Province supports sustainable, accessible taxi services

MORE people with accessibility challenges throughout the province will soon have better access to wheelchair-accessible taxis, reducing wait times and allowing them to get around their communities with ease.

“Reducing the costs of maintaining wheelchair-accessible taxis will keep existing vehicles on the road in good condition and encourage more supply,” said Rob Fleming, Minister of Transportation and Infrastructure. “It will also make it easier for companies to recruit and retain drivers for these vehicles, making sure more people will have access to these specialized taxis provincewide.”

Since its launch in January 2023, the Province has provided $2.6 million in grants to 51 taxi companies through its Passenger Transportation Accessibility Program Maintenance Rebate. The funding is helping reduce the financial effects of necessary maintenance work on nearly 400 wheelchair-accessible taxis.

By reducing the expenses related to owning and maintaining accessible taxis, the Province is making it easier for more operators to bring more of these vehicles into their fleets. This can improve the ability for more British Columbians to get where they need to go, when they need to get there.

“These rebates are clearing the financial barriers that have created a real challenge to expand access for people with disabilities,” said Dan Coulter, Minister of State for Infrastructure and Transit. “Thanks to the Passenger Transportation Accessibility Program, more people will have reliable transportation to work, to see family and friends, and to get around their communities.”

During the next two years, the ministry will launch additional funding streams that will focus on reducing the cost of operating, purchasing and converting wheelchair-accessible taxis, and providing drivers with training to better support the passengers who rely on them. The funding will help the taxi industry ensure that more wheelchair-accessible taxis are available to meet the needs of British Columbians.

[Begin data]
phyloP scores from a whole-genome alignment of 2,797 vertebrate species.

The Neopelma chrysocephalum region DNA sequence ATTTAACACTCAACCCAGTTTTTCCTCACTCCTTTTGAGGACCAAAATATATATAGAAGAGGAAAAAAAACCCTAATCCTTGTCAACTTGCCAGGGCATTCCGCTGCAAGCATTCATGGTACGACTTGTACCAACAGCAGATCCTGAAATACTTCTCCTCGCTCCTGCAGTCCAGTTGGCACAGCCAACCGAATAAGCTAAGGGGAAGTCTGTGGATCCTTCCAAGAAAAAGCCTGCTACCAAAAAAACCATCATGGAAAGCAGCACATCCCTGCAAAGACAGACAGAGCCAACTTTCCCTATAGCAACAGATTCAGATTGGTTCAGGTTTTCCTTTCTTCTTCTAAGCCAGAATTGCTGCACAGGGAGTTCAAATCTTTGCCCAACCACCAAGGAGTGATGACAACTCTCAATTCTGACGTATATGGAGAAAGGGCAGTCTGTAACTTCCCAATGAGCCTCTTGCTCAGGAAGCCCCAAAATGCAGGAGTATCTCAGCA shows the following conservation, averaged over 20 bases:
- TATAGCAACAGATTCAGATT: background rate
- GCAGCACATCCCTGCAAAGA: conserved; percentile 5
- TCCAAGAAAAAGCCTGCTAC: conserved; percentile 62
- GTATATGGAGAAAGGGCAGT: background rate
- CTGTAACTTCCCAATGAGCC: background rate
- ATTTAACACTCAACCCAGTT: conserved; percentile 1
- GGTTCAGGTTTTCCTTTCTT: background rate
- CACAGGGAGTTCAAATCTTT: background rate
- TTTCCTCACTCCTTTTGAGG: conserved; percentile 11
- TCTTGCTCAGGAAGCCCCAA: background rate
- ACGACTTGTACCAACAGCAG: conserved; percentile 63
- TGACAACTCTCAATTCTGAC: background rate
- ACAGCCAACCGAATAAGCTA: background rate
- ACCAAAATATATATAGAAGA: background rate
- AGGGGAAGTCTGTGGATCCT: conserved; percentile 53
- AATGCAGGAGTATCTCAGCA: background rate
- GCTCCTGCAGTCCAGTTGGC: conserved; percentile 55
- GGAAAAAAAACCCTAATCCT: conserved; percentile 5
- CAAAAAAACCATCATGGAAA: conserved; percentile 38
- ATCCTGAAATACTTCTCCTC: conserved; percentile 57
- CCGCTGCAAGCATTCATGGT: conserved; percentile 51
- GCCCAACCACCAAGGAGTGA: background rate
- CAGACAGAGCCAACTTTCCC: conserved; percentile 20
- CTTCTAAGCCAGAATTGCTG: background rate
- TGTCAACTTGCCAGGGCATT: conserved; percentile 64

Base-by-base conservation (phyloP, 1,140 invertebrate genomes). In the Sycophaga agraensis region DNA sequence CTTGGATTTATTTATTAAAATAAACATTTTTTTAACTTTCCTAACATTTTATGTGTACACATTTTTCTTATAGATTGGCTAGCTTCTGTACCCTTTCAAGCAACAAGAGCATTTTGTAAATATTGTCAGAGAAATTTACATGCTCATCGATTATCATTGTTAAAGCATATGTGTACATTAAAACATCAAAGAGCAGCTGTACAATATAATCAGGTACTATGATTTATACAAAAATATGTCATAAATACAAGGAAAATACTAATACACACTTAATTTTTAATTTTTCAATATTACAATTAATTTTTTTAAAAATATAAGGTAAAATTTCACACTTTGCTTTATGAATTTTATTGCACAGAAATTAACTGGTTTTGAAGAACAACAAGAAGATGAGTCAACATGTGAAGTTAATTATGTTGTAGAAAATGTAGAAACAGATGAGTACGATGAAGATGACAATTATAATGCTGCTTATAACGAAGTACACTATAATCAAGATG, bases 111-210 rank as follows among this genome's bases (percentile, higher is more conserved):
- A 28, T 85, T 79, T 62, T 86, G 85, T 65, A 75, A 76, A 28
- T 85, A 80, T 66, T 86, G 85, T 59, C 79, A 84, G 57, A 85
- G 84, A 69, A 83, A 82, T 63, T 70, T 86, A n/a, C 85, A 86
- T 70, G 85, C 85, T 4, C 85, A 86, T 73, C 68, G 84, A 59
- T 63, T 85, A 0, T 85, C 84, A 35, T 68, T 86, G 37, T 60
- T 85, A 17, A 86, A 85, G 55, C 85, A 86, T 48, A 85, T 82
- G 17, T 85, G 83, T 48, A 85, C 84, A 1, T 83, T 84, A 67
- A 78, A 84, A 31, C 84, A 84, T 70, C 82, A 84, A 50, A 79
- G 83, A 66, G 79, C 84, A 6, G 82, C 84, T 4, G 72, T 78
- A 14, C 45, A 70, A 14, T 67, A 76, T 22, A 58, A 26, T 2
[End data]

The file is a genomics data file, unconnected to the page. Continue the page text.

Susie Chant, Parliamentary Secretary for Accessibility, said: “Supporting more accessible and inclusive businesses is critical in our ongoing work to remove barriers and build a province that works for everyone. Working with our partners in the taxi industry helps ensure people in B.C. have access to the transportation they need in their day-to-day lives.”

Neil Belanger, CEO, Indigenous Disability Canada/British Columbia Aboriginal Network on Disability Society, said: “The ability to access wheelchair-accessible taxis when needed should never be a hit-and-miss endeavour. Inclusive and accessible communities always have access to reliable and accessible transportation for all people. The Passenger Transportation Accessibility Program, through its rebate initiative, is working to ensure that reality and, in doing so, recognizing the overwhelming contributions that persons with disabilities bring to all aspects of our communities.”



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